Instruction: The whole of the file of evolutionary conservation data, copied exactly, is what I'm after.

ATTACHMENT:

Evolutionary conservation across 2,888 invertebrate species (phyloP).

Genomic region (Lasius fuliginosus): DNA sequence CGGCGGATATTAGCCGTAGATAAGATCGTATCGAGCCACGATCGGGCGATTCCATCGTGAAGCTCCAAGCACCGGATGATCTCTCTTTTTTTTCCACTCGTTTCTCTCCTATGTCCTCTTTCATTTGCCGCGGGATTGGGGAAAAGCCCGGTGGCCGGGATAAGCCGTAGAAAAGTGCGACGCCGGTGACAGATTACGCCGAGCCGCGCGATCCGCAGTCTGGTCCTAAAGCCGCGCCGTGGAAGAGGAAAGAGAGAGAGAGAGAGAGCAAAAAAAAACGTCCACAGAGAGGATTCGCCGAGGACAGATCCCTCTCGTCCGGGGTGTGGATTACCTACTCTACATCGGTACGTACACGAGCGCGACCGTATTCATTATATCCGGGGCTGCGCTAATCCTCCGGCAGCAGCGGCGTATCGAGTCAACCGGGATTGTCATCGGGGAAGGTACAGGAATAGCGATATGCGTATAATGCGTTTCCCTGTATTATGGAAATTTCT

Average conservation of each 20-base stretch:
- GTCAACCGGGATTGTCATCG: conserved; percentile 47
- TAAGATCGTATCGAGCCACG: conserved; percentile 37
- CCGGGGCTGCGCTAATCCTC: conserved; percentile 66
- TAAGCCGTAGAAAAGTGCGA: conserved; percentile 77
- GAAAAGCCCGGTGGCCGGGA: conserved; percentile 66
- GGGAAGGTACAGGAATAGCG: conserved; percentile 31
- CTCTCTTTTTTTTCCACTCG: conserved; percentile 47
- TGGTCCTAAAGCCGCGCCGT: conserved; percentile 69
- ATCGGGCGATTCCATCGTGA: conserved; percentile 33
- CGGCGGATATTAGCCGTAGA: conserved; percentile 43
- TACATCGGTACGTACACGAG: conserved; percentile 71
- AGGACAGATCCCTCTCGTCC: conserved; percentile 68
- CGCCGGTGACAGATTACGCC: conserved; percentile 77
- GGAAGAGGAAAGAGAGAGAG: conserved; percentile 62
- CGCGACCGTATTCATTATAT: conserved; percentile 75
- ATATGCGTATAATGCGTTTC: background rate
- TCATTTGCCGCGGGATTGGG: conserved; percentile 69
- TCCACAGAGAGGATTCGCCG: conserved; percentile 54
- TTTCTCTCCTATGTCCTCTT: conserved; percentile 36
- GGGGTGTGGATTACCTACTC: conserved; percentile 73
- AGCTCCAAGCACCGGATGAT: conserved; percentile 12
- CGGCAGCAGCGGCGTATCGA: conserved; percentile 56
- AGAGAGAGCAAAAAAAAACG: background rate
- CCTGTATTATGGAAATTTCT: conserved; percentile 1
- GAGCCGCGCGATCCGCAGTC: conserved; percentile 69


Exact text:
Evolutionary conservation across 2,888 invertebrate species (phyloP).

Genomic region (Lasius fuliginosus): DNA sequence CGGCGGATATTAGCCGTAGATAAGATCGTATCGAGCCACGATCGGGCGATTCCATCGTGAAGCTCCAAGCACCGGATGATCTCTCTTTTTTTTCCACTCGTTTCTCTCCTATGTCCTCTTTCATTTGCCGCGGGATTGGGGAAAAGCCCGGTGGCCGGGATAAGCCGTAGAAAAGTGCGACGCCGGTGACAGATTACGCCGAGCCGCGCGATCCGCAGTCTGGTCCTAAAGCCGCGCCGTGGAAGAGGAAAGAGAGAGAGAGAGAGAGCAAAAAAAAACGTCCACAGAGAGGATTCGCCGAGGACAGATCCCTCTCGTCCGGGGTGTGGATTACCTACTCTACATCGGTACGTACACGAGCGCGACCGTATTCATTATATCCGGGGCTGCGCTAATCCTCCGGCAGCAGCGGCGTATCGAGTCAACCGGGATTGTCATCGGGGAAGGTACAGGAATAGCGATATGCGTATAATGCGTTTCCCTGTATTATGGAAATTTCT

Average conservation of each 20-base stretch:
- GTCAACCGGGATTGTCATCG: conserved; percentile 47
- TAAGATCGTATCGAGCCACG: conserved; percentile 37
- CCGGGGCTGCGCTAATCCTC: conserved; percentile 66
- TAAGCCGTAGAAAAGTGCGA: conserved; percentile 77
- GAAAAGCCCGGTGGCCGGGA: conserved; percentile 66
- GGGAAGGTACAGGAATAGCG: conserved; percentile 31
- CTCTCTTTTTTTTCCACTCG: conserved; percentile 47
- TGGTCCTAAAGCCGCGCCGT: conserved; percentile 69
- ATCGGGCGATTCCATCGTGA: conserved; percentile 33
- CGGCGGATATTAGCCGTAGA: conserved; percentile 43
- TACATCGGTACGTACACGAG: conserved; percentile 71
- AGGACAGATCCCTCTCGTCC: conserved; percentile 68
- CGCCGGTGACAGATTACGCC: conserved; percentile 77
- GGAAGAGGAAAGAGAGAGAG: conserved; percentile 62
- CGCGACCGTATTCATTATAT: conserved; percentile 75
- ATATGCGTATAATGCGTTTC: background rate
- TCATTTGCCGCGGGATTGGG: conserved; percentile 69
- TCCACAGAGAGGATTCGCCG: conserved; percentile 54
- TTTCTCTCCTATGTCCTCTT: conserved; percentile 36
- GGGGTGTGGATTACCTACTC: conserved; percentile 73
- AGCTCCAAGCACCGGATGAT: conserved; percentile 12
- CGGCAGCAGCGGCGTATCGA: conserved; percentile 56
- AGAGAGAGCAAAAAAAAACG: background rate
- CCTGTATTATGGAAATTTCT: conserved; percentile 1
- GAGCCGCGCGATCCGCAGTC: conserved; percentile 69